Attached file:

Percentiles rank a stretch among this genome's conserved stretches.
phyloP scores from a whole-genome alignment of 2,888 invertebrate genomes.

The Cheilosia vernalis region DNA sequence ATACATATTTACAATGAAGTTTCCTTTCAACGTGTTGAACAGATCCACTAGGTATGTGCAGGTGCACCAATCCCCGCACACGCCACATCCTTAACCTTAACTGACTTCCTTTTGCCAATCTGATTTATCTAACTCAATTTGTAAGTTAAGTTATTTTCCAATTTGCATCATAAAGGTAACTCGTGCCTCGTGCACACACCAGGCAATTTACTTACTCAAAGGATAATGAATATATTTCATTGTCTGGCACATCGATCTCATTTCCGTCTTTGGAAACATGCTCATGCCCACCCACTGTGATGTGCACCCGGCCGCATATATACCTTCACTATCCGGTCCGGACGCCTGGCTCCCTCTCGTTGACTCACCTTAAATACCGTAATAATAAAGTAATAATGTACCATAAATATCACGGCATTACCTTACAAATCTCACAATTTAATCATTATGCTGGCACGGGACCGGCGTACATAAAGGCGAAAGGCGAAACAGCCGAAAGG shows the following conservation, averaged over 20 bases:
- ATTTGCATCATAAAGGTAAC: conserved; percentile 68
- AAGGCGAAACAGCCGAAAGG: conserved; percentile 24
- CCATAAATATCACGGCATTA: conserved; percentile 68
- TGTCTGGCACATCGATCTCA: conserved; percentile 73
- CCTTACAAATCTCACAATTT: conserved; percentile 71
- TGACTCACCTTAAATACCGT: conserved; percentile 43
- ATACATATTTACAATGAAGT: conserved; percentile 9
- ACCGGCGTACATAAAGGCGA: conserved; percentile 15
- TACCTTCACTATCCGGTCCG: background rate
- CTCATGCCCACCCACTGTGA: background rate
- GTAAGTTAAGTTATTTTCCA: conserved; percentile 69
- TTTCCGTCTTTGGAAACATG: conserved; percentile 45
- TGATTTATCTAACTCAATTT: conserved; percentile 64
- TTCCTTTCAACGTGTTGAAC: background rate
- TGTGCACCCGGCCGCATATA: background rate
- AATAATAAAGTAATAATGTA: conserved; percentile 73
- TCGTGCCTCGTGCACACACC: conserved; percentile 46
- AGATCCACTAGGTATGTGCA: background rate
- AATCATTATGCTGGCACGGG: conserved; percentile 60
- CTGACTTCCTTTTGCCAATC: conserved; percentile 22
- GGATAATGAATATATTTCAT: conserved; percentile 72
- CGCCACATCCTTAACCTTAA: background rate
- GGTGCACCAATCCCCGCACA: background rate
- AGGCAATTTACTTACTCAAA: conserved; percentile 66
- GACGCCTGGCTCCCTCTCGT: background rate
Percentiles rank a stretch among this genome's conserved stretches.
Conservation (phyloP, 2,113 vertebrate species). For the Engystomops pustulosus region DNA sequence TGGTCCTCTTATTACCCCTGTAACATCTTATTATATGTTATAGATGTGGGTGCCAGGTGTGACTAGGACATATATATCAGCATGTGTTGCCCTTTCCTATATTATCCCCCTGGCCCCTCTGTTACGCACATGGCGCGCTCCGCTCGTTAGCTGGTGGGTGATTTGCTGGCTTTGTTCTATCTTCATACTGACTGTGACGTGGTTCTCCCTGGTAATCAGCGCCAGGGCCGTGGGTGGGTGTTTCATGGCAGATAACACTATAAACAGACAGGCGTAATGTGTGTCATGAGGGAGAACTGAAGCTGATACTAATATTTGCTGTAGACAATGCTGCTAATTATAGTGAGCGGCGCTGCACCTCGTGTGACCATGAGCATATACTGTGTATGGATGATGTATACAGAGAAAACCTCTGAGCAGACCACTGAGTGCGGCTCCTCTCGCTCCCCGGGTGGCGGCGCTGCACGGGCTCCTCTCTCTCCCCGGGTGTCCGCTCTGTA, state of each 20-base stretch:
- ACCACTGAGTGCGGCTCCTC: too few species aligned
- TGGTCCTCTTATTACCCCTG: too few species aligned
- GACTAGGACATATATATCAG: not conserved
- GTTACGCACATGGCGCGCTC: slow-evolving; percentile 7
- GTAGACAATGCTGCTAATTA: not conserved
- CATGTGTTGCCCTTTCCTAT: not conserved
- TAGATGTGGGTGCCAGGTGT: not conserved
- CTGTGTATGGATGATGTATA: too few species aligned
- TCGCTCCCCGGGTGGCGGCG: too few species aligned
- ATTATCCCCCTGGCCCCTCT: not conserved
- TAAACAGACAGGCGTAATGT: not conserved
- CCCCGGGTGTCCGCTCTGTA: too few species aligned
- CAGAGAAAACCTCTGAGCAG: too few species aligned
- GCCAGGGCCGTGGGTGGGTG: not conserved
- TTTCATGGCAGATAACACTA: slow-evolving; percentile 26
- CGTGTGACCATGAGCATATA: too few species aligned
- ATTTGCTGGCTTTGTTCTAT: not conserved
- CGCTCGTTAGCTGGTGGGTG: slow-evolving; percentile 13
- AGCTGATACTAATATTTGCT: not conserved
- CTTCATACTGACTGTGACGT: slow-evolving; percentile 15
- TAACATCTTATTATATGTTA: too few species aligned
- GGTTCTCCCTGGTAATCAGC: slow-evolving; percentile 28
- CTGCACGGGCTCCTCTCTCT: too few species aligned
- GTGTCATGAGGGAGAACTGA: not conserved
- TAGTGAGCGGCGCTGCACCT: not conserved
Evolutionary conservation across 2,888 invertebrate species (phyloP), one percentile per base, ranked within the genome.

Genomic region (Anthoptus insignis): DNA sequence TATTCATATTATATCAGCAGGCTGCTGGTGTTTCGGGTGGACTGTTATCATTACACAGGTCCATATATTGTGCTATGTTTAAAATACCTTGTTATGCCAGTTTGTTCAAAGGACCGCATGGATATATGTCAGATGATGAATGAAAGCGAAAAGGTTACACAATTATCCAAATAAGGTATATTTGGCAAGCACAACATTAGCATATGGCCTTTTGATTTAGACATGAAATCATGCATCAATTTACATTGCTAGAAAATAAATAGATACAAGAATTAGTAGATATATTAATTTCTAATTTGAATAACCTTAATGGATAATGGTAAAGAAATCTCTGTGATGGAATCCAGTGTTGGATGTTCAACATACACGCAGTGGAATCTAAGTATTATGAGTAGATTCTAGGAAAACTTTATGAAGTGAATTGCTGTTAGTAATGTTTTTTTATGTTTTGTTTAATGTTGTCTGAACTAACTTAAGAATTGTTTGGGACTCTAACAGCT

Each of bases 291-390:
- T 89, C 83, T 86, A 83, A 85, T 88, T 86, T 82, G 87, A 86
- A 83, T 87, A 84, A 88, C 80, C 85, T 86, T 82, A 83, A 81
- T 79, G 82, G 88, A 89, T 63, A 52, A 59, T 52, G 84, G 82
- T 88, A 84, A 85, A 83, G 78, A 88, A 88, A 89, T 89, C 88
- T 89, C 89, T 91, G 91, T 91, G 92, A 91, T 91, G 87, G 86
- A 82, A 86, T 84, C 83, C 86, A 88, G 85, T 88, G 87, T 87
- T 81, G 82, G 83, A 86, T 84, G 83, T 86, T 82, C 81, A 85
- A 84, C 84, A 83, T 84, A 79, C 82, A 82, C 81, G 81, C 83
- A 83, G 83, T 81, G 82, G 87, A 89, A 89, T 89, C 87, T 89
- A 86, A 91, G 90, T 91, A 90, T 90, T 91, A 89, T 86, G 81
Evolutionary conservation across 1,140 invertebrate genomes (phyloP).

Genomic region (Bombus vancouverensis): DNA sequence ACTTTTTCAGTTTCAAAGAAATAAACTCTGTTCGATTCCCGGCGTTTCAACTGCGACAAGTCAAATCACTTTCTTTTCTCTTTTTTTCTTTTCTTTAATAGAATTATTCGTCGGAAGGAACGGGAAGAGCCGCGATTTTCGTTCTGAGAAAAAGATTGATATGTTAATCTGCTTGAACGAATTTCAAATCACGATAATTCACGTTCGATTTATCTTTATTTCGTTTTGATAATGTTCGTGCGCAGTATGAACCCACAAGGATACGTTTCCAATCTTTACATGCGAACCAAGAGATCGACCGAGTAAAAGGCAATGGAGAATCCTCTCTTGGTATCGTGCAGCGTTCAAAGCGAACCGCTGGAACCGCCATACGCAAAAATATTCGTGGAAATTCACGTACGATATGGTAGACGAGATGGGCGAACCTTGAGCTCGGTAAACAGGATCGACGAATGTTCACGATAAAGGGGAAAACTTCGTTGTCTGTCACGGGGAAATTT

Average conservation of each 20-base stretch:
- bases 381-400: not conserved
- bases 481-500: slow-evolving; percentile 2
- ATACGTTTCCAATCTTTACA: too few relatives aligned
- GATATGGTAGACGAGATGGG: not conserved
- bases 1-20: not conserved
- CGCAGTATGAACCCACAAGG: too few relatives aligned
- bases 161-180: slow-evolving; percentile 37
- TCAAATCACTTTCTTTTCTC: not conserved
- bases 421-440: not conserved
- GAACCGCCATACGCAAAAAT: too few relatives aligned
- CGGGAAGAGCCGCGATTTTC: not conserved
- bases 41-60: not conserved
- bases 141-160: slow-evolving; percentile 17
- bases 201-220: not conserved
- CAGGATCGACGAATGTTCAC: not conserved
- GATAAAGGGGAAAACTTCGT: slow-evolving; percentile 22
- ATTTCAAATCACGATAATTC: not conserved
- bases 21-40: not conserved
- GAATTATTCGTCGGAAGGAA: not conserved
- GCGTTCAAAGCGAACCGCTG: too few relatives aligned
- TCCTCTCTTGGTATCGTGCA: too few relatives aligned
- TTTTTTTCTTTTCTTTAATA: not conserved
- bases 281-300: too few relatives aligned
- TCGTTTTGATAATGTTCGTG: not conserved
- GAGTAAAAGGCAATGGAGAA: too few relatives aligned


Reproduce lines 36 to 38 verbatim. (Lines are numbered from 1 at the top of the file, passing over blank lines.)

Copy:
- CATGTGTTGCCCTTTCCTAT: not conserved
- TAGATGTGGGTGCCAGGTGT: not conserved
- CTGTGTATGGATGATGTATA: too few species aligned